The Good Intern
New Year, New Goals
The First Day
Speaking
Posted by Michelle Pence - - 2 comments






Honestly, when I decided to join a sorority my freshman year of college, I wasn't exactly thinking about how being a member was going to help find me an internship somewhere down the road (more like how cute each chapter's shirts were).  During recruitment, all of the sororities filled my head with thoughts of the lifelong friendships I could form, the amazing social events constantly going on, and just how much fun I would have in general; however, one thing I don't remember hearing was, "Joining will really help you with your career."  


After becoming a full-fledged member of one of the sororities, I quickly realized that being a member of a sorority/fraternity isn't all fun and games (the Animal House days are definitely over).  I ended up receiving both the friendship and the fun I was promised during recruitment, but was also encouraged to keep my GPA at a certain level, study so many hours per week, become involved with other organizations on campus, volunteer in the community, and other things I hadn't really anticipated upon joining.  I ended up getting to know both university officials and community leaders, and received a lot of extra opportunities I probably wouldn't have had if I hadn't decided to go Greek.

The more exciting aspects of being in a fraternity or sorority, like what was advertised to me, will probably always be the bait used to get those fun-loving freshman to join up, but for career-minded students, the benefits joining a sorority/fraternity may have for you professionally are definitely something to consider.




Here are some different ways being in a fraternity/sorority is good for your career:

"[I/my son/my neighbor's cousin] was Greek!"

Being in a fraternity or sorority gives you access to a network of others across the country who were also Greek in college.  I cannot tell you how many times I've personally been approached while wearing my sorority letters by complete strangers, excited because either their wife is an alumni of my sorority or their daughter is a member at another school, etc.  In job/internship interviews, if I bring up my sorority involvement, it's not unusual for me to end up bonding with the interviewer who, it turns out, was also Greek in college.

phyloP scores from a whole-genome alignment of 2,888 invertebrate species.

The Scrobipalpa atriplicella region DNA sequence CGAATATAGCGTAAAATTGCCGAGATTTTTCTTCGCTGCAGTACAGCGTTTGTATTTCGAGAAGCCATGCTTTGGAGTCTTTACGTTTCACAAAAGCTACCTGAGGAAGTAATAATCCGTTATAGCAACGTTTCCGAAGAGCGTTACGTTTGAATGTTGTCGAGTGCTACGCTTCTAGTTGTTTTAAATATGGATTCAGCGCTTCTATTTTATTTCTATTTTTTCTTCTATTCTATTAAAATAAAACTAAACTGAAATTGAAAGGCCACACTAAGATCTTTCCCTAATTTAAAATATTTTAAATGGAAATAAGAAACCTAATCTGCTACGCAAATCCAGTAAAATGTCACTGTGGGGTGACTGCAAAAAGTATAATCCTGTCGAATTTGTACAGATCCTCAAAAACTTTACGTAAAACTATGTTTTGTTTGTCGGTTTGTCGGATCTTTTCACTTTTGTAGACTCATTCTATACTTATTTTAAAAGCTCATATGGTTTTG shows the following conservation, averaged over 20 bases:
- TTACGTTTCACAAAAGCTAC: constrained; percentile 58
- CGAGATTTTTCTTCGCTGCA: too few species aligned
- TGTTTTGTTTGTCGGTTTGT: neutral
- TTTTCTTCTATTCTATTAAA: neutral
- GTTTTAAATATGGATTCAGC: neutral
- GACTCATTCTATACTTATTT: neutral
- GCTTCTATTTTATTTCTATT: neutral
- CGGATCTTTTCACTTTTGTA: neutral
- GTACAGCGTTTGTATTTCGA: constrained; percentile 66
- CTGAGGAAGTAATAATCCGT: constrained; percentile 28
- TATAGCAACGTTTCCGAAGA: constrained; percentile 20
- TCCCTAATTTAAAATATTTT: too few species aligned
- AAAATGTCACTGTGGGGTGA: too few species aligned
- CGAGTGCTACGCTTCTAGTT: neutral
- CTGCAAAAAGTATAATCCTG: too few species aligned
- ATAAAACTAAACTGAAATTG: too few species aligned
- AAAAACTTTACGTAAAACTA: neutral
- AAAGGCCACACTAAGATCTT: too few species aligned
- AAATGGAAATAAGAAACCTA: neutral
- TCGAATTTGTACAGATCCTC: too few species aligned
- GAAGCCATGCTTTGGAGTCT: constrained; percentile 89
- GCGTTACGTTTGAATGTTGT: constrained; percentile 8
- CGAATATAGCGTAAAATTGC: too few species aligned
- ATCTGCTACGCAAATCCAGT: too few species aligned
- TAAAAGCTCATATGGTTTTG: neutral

This shared experience is an excellent topic to bond with people over and also a great icebreaker.  Who knows... with the right maneuvering, what starts as a casual conversation about your fraternity/sorority could easily turn into a conversation about your professional aspirations and a great networking opportunity.

The Leadership

It seems that as a member of a fraternity or sorority, you definitely get as much or as little out of the experience as you put into it.  You can either cruise along, doing as little as possible to retain your membership, or take full advantage of the opportunities available.  If you choose the latter, you'll most likely end up serving an executive or chair position within your chapter, or some other leadership position either within your chapter or with another organization on campus.  


In that capacity you might, for example, end up organizing a successful fundraiser that raises XYZ amount of money, overseeing 20+  chair positions, or planning an event for the whole student body to attend.  These type of experiences definitely help prepare you for internships and jobs to come, giving you tons of relevant skills, and look amazing on your resume.

The Connections

Ironically, the internship I'll be participating in this semester was made possible all because of an event I helped put on for a Greek organization.  A well-known local attorney came to speak to the fraternities and sororities on campus about local laws regarding alcohol and other topics college students would care about.  The attorney was young and charismatic, and when I found out he would be teaching a Legal Communication class as an adjunct professor, I quickly signed up.  Fast forward a year later and now I'm interning for his law office!

Being in a fraternity or sorority often gives you the opportunity to work closely with prominent university officials as well as professionals in the local community.  These people realize that you're a college student and, after you demonstrate how dedicated and motivated you are, will usually do what they can to help you out professionally.


How do YOU think being in a fraternity or sorority benefits/harms a person professionally?



2 Responses so far.

  1. Deanna says:

    I guess I'll have to wait and see! I just filled out my rush application and recruitment week starts friday.
    thanks for the tips!

    http://acaliforniadreamer.blogspot.com/

  2. Awesome! Let me know how it goes.

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